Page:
The California senate has approved seven new bills dealing with firearms. SB 47 bans so-called “bullet buttons” allegedly used, according to one report, “to get around existing laws banning detachable magazines.” SB 374 bans detachable magazines in rifles and SB 396 prohibits possession of magazines that hold more than 10 rounds of ammunition. SB 53 creates new state permits that require background checks for buyers of ammunition. SB 567 changes the definition of certain kinds of shotguns to make them assault weapons. SB 683 requires all gun buyers to take a firearm safety class and earn a safety certificate. SB 755 increases the number of crimes—including offenses related to drug addiction, chronic alcoholism and others—that result in a 10-year ban on gun ownership.
California already has strict gun laws and the new measures come in the wake of ongoing federal measures against ownership. Californians can get a pizza to their house faster than the police, but none of the new measures will help law-abiding citizens defend themselves against violent criminals. The background check for purchasers of ammunition is particularly onerous.
The measures go to the Assembly and, if approved, to governor Jerry Brown. The governor already signed SB 140, which increases funding for a state gun confiscation program, and all the new measures are from his fellow Democrats. But in his first stint as governor Brown looked the other way at gun violence. AIM activist Dennis Banks was convicted of riot and assault for a 1973 courthouse gun battle in South Dakota. Banks duly fled to California, where governor Jerry Brown refused to extradite him.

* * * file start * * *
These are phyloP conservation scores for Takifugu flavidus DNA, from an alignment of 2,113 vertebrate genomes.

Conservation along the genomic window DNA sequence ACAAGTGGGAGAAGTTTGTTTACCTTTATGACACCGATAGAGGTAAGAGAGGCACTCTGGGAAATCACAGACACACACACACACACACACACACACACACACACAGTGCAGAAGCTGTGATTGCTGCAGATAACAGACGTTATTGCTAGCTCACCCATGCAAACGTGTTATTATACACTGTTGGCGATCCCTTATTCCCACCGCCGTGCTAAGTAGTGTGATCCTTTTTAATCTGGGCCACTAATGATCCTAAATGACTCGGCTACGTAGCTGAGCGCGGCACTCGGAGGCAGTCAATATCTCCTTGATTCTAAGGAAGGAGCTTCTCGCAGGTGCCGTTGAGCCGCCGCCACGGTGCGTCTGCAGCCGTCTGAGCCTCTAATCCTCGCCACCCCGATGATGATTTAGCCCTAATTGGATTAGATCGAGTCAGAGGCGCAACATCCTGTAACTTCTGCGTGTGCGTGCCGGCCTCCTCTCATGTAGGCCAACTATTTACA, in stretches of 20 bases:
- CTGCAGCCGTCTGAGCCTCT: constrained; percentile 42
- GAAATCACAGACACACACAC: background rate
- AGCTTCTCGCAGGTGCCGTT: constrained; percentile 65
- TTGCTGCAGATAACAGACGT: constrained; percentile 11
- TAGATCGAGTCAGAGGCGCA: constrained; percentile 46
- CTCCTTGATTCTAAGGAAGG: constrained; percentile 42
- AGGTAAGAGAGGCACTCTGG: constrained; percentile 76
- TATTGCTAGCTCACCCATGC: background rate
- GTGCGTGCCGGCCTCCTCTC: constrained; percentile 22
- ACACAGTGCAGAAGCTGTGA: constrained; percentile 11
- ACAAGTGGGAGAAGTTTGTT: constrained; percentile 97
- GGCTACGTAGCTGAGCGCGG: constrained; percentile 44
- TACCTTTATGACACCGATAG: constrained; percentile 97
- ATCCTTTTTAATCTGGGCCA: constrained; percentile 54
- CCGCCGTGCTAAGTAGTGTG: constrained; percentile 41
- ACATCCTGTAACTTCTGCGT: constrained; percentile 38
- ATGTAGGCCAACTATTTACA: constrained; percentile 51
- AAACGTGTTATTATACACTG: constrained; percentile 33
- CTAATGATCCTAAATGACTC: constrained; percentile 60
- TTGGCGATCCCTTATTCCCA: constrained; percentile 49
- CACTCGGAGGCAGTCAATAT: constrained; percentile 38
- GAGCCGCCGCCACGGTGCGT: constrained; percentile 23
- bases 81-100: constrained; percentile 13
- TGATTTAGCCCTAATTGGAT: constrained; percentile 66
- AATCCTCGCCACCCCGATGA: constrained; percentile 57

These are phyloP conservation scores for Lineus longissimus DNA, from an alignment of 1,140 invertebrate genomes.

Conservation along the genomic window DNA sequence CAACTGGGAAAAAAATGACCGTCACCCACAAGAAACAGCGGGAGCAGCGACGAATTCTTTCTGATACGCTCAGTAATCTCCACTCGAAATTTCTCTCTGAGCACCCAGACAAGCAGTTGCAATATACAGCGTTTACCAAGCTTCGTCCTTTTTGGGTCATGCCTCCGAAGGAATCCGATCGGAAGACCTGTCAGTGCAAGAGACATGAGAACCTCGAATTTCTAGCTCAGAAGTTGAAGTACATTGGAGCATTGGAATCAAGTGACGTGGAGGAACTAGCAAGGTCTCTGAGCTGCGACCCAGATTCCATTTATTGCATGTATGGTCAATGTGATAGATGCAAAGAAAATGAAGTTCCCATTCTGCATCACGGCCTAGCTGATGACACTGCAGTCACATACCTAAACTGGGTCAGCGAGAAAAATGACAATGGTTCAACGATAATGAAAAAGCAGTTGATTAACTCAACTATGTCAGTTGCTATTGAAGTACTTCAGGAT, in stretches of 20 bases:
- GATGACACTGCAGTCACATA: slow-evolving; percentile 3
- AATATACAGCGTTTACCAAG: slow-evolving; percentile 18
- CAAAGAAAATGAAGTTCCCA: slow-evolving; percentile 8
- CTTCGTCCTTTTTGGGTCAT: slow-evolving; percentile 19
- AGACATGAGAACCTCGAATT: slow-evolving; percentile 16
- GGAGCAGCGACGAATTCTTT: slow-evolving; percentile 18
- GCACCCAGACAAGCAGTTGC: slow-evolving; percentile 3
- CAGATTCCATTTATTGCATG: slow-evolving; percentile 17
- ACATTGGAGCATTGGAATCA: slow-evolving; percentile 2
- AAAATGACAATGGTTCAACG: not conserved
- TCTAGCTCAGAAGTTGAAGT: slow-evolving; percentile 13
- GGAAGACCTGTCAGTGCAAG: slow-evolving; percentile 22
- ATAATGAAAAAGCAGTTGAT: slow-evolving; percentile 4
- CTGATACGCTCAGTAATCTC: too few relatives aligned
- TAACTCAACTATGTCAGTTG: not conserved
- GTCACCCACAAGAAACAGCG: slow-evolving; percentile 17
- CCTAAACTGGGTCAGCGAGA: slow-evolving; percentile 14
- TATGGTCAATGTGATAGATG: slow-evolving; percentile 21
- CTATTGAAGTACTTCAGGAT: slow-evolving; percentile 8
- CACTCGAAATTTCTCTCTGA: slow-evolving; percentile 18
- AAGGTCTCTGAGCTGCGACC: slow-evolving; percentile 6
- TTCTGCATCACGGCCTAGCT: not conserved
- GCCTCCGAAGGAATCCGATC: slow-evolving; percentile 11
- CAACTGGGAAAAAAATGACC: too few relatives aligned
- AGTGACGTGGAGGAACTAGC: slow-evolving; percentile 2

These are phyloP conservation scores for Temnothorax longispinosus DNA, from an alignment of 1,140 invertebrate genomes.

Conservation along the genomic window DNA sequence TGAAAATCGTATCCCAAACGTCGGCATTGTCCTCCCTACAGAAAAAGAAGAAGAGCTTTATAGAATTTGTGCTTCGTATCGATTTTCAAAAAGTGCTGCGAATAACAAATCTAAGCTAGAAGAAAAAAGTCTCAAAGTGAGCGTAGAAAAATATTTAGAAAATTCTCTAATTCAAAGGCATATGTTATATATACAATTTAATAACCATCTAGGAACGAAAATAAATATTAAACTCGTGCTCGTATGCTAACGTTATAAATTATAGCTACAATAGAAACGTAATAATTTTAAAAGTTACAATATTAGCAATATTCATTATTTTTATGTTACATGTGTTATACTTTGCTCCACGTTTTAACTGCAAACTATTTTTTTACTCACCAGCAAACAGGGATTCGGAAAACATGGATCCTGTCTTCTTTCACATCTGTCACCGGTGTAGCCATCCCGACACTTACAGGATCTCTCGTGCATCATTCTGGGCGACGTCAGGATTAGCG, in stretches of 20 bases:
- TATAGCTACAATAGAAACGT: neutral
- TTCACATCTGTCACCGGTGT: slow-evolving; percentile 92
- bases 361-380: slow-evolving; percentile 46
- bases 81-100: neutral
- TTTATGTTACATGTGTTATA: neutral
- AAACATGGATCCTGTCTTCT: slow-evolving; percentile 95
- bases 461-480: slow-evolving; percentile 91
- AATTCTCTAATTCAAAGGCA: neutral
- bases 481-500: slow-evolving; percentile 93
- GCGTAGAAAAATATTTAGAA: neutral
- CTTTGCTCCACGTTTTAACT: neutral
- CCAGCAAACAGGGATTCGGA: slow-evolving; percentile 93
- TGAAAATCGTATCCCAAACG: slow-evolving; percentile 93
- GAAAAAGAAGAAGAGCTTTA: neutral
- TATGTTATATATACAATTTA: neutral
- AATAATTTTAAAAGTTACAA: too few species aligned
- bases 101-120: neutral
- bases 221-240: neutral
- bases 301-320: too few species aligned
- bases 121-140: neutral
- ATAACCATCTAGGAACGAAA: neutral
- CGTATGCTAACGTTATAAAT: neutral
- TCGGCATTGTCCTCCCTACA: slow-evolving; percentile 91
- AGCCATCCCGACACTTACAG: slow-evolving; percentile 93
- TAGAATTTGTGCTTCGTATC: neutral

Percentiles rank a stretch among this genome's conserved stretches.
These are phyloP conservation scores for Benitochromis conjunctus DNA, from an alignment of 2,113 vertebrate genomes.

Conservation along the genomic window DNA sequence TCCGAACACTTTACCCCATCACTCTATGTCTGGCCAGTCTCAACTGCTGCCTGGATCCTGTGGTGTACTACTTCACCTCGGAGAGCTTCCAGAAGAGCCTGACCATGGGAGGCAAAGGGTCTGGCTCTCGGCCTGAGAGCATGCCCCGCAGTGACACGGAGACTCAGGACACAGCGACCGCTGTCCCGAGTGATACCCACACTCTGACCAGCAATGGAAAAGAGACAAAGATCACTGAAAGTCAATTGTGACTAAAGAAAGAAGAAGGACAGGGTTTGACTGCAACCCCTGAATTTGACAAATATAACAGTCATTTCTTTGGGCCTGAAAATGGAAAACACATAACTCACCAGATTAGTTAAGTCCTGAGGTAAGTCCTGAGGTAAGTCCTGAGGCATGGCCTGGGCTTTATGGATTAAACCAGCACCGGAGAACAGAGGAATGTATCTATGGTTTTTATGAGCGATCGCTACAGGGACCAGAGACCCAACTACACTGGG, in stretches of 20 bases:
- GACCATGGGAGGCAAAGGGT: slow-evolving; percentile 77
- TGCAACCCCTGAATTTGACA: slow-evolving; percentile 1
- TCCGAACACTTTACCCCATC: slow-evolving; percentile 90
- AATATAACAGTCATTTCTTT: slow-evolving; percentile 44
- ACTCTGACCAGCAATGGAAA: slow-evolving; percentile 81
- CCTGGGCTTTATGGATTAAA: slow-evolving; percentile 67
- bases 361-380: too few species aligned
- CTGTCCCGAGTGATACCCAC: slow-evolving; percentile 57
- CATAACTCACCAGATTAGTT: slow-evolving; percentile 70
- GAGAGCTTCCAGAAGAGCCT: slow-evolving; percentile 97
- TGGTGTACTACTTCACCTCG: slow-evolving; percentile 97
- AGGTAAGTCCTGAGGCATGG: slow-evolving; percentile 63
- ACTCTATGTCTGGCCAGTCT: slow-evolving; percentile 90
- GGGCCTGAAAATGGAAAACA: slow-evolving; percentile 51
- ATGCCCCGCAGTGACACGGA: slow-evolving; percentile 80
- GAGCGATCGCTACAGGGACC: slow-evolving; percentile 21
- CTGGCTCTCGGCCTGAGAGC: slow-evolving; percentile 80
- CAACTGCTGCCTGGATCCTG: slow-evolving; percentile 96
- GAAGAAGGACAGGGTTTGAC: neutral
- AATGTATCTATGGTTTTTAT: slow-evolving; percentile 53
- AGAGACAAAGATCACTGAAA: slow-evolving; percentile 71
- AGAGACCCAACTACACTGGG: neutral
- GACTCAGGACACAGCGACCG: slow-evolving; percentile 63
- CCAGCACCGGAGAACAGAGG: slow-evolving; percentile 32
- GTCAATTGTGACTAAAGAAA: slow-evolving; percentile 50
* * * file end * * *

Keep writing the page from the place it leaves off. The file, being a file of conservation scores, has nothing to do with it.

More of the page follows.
Meanwhile, the anti-gun crusade of California’s U.S. Senator Dianne Feinstein also represents a change of sorts. During the 1970s, when Feinstein was a San Francisco supervisor, the New World Liberation Front accused her of “horrible crimes against the people,” planted a bomb at her San Francisco home, and shot out a window at her vacation home. Feinstein responded by packing a .38 revolver in her purse. The future U.S. senator didn’t need a background check to purchase ammunition for her personal handgun.